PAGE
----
It’s All Your Fault, Brother Smith!
Nashville Globe – February 15, 1907
“Apropos to the preparing of a set of inoffensive resolutions relating to the suppression of “The Clansman” in this city and to the forceful presentation of them to Mayor Freirson, Rev. Joe Smith, pastor of the First Congregational Church, and member of committee on resolutions, as the shades of night drew on, saw pandemonium break loose, negroes defenselessly shot down; the streets coated with human gore. Weak-kneed and vascillatingly he sought the chambers of the city council and pleased for a return of said resolution for fear that his name would be endangered he failed in maintaining the courage of his convictions.
“The sense of the signed citizens was to offer the protest, feeling that the good of the community of white and black demanded it. But by a play of diplomacy on the part of Brother Joe the council assembled and adjourned without the presentation of these resolutions. We wish therefore to have this article convey the sense that there is nothing contained in the withdrawal of above resolutions that was a suggestion of fear of engendering hard feelings. We therefore adopt this method of announcing to the general public that the sentiment of the signers still maintains, Brother Joe Smith to the contrary notwithstanding.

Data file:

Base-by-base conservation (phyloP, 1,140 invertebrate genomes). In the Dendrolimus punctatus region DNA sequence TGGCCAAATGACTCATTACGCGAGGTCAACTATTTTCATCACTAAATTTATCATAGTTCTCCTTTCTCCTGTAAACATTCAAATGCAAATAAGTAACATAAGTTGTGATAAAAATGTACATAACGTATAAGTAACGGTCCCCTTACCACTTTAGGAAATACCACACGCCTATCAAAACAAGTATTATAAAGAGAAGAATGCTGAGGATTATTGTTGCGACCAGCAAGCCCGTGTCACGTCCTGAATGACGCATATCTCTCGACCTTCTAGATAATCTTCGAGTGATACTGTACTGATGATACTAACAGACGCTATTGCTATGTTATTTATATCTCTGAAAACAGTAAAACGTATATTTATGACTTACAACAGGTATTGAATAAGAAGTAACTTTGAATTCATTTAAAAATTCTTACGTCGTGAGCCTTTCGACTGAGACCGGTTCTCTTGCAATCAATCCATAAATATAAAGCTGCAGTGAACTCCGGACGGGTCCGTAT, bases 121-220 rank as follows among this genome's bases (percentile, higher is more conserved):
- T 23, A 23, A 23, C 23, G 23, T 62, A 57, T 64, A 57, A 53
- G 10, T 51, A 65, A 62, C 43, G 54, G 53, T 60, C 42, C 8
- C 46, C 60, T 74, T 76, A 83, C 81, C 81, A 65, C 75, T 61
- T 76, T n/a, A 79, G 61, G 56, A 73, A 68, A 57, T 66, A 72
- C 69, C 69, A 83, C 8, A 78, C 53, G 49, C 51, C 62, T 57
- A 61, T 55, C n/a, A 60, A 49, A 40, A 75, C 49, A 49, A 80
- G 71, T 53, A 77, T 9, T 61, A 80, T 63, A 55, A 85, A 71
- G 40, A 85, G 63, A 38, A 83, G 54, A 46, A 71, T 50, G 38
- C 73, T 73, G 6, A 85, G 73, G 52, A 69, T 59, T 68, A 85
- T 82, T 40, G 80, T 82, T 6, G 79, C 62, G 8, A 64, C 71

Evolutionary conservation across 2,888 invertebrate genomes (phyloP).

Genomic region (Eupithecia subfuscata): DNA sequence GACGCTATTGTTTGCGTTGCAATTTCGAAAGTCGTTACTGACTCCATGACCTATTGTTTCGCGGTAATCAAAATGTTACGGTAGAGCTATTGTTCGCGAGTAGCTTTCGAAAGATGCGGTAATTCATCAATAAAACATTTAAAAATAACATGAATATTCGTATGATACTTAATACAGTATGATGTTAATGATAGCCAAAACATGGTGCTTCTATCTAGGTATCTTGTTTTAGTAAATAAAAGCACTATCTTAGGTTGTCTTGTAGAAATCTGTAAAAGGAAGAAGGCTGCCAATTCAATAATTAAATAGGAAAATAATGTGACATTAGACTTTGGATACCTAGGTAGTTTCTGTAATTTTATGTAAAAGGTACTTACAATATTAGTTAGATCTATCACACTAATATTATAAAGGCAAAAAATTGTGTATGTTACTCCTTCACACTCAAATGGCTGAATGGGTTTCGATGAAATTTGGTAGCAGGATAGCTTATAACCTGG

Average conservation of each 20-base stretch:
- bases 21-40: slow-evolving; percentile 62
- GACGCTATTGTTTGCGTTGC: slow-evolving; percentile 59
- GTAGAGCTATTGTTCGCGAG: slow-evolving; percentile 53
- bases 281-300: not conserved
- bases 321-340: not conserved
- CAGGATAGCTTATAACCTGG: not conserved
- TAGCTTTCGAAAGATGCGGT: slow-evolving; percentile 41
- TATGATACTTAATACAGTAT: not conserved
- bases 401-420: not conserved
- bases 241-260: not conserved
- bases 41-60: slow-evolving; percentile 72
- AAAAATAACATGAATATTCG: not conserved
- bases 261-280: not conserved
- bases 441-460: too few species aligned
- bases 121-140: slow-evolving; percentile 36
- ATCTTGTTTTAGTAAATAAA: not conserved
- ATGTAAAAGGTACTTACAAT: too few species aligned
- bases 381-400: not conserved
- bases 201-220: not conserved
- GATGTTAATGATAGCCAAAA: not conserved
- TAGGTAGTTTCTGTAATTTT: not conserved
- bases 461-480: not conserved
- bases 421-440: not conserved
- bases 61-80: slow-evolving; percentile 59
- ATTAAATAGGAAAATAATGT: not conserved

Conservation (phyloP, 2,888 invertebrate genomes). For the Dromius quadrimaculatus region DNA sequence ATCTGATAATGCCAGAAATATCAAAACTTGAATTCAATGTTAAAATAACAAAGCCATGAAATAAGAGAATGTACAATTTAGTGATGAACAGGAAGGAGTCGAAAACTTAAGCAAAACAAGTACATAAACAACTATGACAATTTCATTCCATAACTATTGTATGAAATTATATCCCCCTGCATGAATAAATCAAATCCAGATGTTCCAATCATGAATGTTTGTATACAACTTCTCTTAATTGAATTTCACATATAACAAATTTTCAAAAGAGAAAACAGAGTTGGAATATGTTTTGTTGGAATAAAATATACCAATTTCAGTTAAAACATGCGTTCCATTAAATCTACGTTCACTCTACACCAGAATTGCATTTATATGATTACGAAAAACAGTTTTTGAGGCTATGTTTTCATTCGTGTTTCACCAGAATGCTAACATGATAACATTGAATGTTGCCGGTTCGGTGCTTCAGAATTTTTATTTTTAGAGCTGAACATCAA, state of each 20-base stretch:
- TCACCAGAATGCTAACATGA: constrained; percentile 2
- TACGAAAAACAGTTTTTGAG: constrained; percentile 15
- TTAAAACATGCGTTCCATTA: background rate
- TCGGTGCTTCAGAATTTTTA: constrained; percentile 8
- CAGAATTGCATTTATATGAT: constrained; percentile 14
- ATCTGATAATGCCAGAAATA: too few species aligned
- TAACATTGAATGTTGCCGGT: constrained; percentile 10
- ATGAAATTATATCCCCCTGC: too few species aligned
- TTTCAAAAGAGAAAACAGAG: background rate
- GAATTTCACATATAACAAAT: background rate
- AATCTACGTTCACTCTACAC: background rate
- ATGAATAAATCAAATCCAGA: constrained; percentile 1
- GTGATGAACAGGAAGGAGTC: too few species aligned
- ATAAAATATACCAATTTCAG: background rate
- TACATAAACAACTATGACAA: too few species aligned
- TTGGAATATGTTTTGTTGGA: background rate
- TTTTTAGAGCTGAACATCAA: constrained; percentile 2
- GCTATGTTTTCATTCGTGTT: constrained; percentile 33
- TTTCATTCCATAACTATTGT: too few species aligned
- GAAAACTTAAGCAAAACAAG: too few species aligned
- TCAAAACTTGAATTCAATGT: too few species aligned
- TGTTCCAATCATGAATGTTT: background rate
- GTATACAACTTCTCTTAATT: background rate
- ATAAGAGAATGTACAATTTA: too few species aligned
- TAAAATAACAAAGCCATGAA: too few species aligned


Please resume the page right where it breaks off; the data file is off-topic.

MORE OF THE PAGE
“Further, we wish to express earnest appreciation of the manifested intent of the councilmen of registering a vote against said presentation of “The Clansman,” should the resolutions have been presented.
This communication to Rev. Smith was in the nature of a round robin as it was not signed by those signing the resolution, though it is the consensus of opinion that it expresses the sentiments of a majority of them. In the meanwhile, The Clansman appeared as per schedule and played before crowded houses, having profited by the free advertisement which it had been so kindly furnished it.